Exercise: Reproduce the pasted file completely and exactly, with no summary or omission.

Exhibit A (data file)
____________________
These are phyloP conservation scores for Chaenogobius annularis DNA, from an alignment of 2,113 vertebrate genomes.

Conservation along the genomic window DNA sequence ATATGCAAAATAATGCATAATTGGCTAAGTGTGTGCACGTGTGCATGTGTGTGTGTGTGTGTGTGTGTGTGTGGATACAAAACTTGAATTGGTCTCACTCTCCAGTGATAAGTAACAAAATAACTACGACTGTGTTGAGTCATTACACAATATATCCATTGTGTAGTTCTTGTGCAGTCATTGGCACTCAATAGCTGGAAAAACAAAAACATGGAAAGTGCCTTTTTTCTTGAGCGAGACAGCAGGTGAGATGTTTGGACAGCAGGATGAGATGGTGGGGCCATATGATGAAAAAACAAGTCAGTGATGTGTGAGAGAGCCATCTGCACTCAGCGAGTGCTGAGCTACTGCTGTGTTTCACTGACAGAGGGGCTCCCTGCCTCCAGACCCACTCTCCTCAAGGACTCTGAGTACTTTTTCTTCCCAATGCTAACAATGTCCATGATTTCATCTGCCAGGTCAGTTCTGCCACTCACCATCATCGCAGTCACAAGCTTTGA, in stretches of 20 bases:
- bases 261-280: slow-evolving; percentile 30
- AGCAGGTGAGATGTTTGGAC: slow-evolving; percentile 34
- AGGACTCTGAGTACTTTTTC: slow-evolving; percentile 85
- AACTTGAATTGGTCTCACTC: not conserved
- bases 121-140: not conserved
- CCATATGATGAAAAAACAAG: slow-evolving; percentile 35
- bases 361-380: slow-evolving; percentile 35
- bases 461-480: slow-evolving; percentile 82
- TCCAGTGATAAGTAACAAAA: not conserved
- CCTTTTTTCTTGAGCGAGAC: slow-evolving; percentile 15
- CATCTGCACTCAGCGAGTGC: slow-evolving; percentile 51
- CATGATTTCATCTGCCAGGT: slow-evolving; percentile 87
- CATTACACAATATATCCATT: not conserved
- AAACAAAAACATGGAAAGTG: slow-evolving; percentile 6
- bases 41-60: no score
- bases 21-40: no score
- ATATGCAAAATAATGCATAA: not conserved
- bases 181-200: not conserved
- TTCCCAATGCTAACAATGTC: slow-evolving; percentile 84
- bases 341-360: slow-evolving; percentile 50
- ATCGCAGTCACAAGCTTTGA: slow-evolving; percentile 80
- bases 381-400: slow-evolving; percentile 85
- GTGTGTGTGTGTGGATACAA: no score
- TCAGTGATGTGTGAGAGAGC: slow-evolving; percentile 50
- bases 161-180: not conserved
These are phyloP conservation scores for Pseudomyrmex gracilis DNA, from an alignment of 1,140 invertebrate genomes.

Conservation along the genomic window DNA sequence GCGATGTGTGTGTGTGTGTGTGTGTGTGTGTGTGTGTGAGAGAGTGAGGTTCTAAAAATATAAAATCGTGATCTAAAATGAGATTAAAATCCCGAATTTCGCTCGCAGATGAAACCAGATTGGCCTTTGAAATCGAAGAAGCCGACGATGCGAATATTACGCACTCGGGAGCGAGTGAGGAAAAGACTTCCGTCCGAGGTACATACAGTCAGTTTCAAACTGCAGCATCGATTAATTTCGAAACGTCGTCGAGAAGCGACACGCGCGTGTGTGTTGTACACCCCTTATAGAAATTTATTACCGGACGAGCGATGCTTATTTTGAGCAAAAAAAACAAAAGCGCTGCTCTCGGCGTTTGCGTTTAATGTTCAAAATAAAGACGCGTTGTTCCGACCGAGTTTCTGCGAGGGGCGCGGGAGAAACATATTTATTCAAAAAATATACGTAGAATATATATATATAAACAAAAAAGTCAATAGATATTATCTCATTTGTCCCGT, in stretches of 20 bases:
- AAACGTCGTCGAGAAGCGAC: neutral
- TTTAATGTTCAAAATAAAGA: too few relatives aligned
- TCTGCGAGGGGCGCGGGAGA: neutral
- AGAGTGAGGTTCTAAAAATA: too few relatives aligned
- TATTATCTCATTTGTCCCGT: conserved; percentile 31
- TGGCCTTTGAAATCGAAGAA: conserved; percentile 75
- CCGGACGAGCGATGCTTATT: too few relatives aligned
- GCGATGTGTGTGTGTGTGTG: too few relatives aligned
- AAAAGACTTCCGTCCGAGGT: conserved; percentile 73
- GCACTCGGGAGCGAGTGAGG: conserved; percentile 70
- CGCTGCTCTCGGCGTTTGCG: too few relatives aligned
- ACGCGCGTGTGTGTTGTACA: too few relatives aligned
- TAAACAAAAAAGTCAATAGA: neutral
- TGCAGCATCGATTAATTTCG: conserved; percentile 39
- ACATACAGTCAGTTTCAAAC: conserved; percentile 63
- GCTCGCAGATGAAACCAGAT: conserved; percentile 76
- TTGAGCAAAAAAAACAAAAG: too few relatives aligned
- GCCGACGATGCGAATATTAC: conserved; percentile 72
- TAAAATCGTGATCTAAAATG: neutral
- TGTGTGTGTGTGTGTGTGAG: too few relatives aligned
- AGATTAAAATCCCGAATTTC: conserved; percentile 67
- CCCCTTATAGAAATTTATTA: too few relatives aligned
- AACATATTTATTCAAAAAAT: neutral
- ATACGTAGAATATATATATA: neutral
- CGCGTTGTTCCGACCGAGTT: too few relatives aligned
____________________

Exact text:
These are phyloP conservation scores for Chaenogobius annularis DNA, from an alignment of 2,113 vertebrate genomes.

Conservation along the genomic window DNA sequence ATATGCAAAATAATGCATAATTGGCTAAGTGTGTGCACGTGTGCATGTGTGTGTGTGTGTGTGTGTGTGTGTGGATACAAAACTTGAATTGGTCTCACTCTCCAGTGATAAGTAACAAAATAACTACGACTGTGTTGAGTCATTACACAATATATCCATTGTGTAGTTCTTGTGCAGTCATTGGCACTCAATAGCTGGAAAAACAAAAACATGGAAAGTGCCTTTTTTCTTGAGCGAGACAGCAGGTGAGATGTTTGGACAGCAGGATGAGATGGTGGGGCCATATGATGAAAAAACAAGTCAGTGATGTGTGAGAGAGCCATCTGCACTCAGCGAGTGCTGAGCTACTGCTGTGTTTCACTGACAGAGGGGCTCCCTGCCTCCAGACCCACTCTCCTCAAGGACTCTGAGTACTTTTTCTTCCCAATGCTAACAATGTCCATGATTTCATCTGCCAGGTCAGTTCTGCCACTCACCATCATCGCAGTCACAAGCTTTGA, in stretches of 20 bases:
- bases 261-280: slow-evolving; percentile 30
- AGCAGGTGAGATGTTTGGAC: slow-evolving; percentile 34
- AGGACTCTGAGTACTTTTTC: slow-evolving; percentile 85
- AACTTGAATTGGTCTCACTC: not conserved
- bases 121-140: not conserved
- CCATATGATGAAAAAACAAG: slow-evolving; percentile 35
- bases 361-380: slow-evolving; percentile 35
- bases 461-480: slow-evolving; percentile 82
- TCCAGTGATAAGTAACAAAA: not conserved
- CCTTTTTTCTTGAGCGAGAC: slow-evolving; percentile 15
- CATCTGCACTCAGCGAGTGC: slow-evolving; percentile 51
- CATGATTTCATCTGCCAGGT: slow-evolving; percentile 87
- CATTACACAATATATCCATT: not conserved
- AAACAAAAACATGGAAAGTG: slow-evolving; percentile 6
- bases 41-60: no score
- bases 21-40: no score
- ATATGCAAAATAATGCATAA: not conserved
- bases 181-200: not conserved
- TTCCCAATGCTAACAATGTC: slow-evolving; percentile 84
- bases 341-360: slow-evolving; percentile 50
- ATCGCAGTCACAAGCTTTGA: slow-evolving; percentile 80
- bases 381-400: slow-evolving; percentile 85
- GTGTGTGTGTGTGGATACAA: no score
- TCAGTGATGTGTGAGAGAGC: slow-evolving; percentile 50
- bases 161-180: not conserved
These are phyloP conservation scores for Pseudomyrmex gracilis DNA, from an alignment of 1,140 invertebrate genomes.

Conservation along the genomic window DNA sequence GCGATGTGTGTGTGTGTGTGTGTGTGTGTGTGTGTGTGAGAGAGTGAGGTTCTAAAAATATAAAATCGTGATCTAAAATGAGATTAAAATCCCGAATTTCGCTCGCAGATGAAACCAGATTGGCCTTTGAAATCGAAGAAGCCGACGATGCGAATATTACGCACTCGGGAGCGAGTGAGGAAAAGACTTCCGTCCGAGGTACATACAGTCAGTTTCAAACTGCAGCATCGATTAATTTCGAAACGTCGTCGAGAAGCGACACGCGCGTGTGTGTTGTACACCCCTTATAGAAATTTATTACCGGACGAGCGATGCTTATTTTGAGCAAAAAAAACAAAAGCGCTGCTCTCGGCGTTTGCGTTTAATGTTCAAAATAAAGACGCGTTGTTCCGACCGAGTTTCTGCGAGGGGCGCGGGAGAAACATATTTATTCAAAAAATATACGTAGAATATATATATATAAACAAAAAAGTCAATAGATATTATCTCATTTGTCCCGT, in stretches of 20 bases:
- AAACGTCGTCGAGAAGCGAC: neutral
- TTTAATGTTCAAAATAAAGA: too few relatives aligned
- TCTGCGAGGGGCGCGGGAGA: neutral
- AGAGTGAGGTTCTAAAAATA: too few relatives aligned
- TATTATCTCATTTGTCCCGT: conserved; percentile 31
- TGGCCTTTGAAATCGAAGAA: conserved; percentile 75
- CCGGACGAGCGATGCTTATT: too few relatives aligned
- GCGATGTGTGTGTGTGTGTG: too few relatives aligned
- AAAAGACTTCCGTCCGAGGT: conserved; percentile 73
- GCACTCGGGAGCGAGTGAGG: conserved; percentile 70
- CGCTGCTCTCGGCGTTTGCG: too few relatives aligned
- ACGCGCGTGTGTGTTGTACA: too few relatives aligned
- TAAACAAAAAAGTCAATAGA: neutral
- TGCAGCATCGATTAATTTCG: conserved; percentile 39
- ACATACAGTCAGTTTCAAAC: conserved; percentile 63
- GCTCGCAGATGAAACCAGAT: conserved; percentile 76
- TTGAGCAAAAAAAACAAAAG: too few relatives aligned
- GCCGACGATGCGAATATTAC: conserved; percentile 72
- TAAAATCGTGATCTAAAATG: neutral
- TGTGTGTGTGTGTGTGTGAG: too few relatives aligned
- AGATTAAAATCCCGAATTTC: conserved; percentile 67
- CCCCTTATAGAAATTTATTA: too few relatives aligned
- AACATATTTATTCAAAAAAT: neutral
- ATACGTAGAATATATATATA: neutral
- CGCGTTGTTCCGACCGAGTT: too few relatives aligned